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U of U Health conducts new COVID-19 long-haulers study

Posted at 6:55 PM, Jan 02, 2021
and last updated 2021-01-02 21:04:59-05

SALT LAKE CITY — Almost a full year into the pandemic, researchers are still learning about the long-term symptoms of COVID-19.

With the limited data to go off of early on, researchers like Dr. Jeanette Brown, an assistant professor at the University of Utah, had to turn to social media to learn how the virus affects the body.

"We were actually on Twitter with a lot of our colleagues in New York and Washington, saying 'Hey, what are you seeing?'" Dr. Brown said.

The lack of data also created problems when trying to treat those suffering from the long-term effects of the virus, like Lisa O'Brien.

"At first, there was a lot of dismissal, disbelief," O'Brien added.

She tested positive nearly 11 months ago and founded the Utah COVID-19 Long Haulers Facebook group to build a community, and help those like her find answers about their symptoms. Her focus now is on helping researchers learn more about the virus.

READ: 'COVID-19 Long Haulers' search for answers while doctors do the same

"We know what we're struggling with," O'Brien said. "We just need to find more researchers now to look into this and dig deeper."

Months after the onset of the pandemic, several studies have been published. One of the most recent surveyed 3,762 people internationally and found that patients were experiencing more than 200 different symptoms. Dr. Brown says the data helps researchers find patterns in how the virus is affecting people long-term.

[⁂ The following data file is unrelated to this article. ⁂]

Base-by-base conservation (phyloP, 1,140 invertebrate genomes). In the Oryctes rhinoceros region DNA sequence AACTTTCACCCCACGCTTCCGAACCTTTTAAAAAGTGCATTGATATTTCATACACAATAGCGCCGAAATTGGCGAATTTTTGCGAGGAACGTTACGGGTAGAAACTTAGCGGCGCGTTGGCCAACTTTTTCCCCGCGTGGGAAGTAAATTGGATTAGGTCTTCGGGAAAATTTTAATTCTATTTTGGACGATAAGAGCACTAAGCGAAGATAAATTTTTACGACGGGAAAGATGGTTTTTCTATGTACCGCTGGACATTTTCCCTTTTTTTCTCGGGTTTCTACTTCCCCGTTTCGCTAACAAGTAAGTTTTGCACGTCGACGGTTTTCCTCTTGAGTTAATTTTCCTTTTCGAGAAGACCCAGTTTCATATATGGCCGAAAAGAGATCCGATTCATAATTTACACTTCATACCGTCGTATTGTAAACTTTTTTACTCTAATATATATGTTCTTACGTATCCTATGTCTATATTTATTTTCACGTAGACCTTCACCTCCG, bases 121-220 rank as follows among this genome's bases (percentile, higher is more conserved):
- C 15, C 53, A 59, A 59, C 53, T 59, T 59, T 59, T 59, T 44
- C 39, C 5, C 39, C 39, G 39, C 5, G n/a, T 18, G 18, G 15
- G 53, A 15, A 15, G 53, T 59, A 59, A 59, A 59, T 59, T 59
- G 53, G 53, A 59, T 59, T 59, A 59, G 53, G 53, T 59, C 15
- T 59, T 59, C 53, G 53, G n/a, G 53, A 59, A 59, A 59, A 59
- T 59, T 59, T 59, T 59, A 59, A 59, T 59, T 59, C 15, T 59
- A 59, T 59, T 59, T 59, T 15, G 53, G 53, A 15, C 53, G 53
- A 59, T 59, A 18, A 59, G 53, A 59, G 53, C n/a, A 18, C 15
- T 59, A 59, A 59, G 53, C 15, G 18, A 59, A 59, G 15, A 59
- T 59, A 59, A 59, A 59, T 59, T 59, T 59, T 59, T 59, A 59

"Then that gives us ways to generate hypotheses, or ideas, of what research needs to come next," Dr. Brown added.

These hypotheses in turn help doctors and medical professionals develop ways to treat patients moving forward.

"If we can confirm a mechanism of what's going on with this disease, you're then looking at treatment options," Dr. Brown said.

She and others are working to create a post-COVID clinic at the University of Utah.

"It's a place for us to practice the best care we know of currently," she added. "As new things come available, [we can] make those available for patients."

Another benefit of the clinic will be the addition of a bio-repository where researchers can collect and store samples from patients who've had COVID in the past.

"So that if one of our researchers gets a brilliant idea down the road, they just go back to the freezer pull those samples out and are able to correlate it with the clinical history as well," Dr. Brown added.

After dealing with the effects of the virus for almost a year, the new research and creation of post-COVID clinics give long-haulers like O'Brien hope.

"It just feels good to know that we're not being ignored anymore," O'Brien said. "That there are people that want to see us get better."

Dr. Brown said the post-COVID clinic at the University of Utah will be opening in the coming weeks. A fundraiser has also been set up to help researchers continue to gather data on COVID-19. She said the funds will allow researchers to gather enough preliminary data to then seek funding from the federal government.

To help facilitate the data gathering efforts, O'Brien is encouraging all those who've experienced any long-term symptoms from COVD-19 to participate in medical studies and surveys.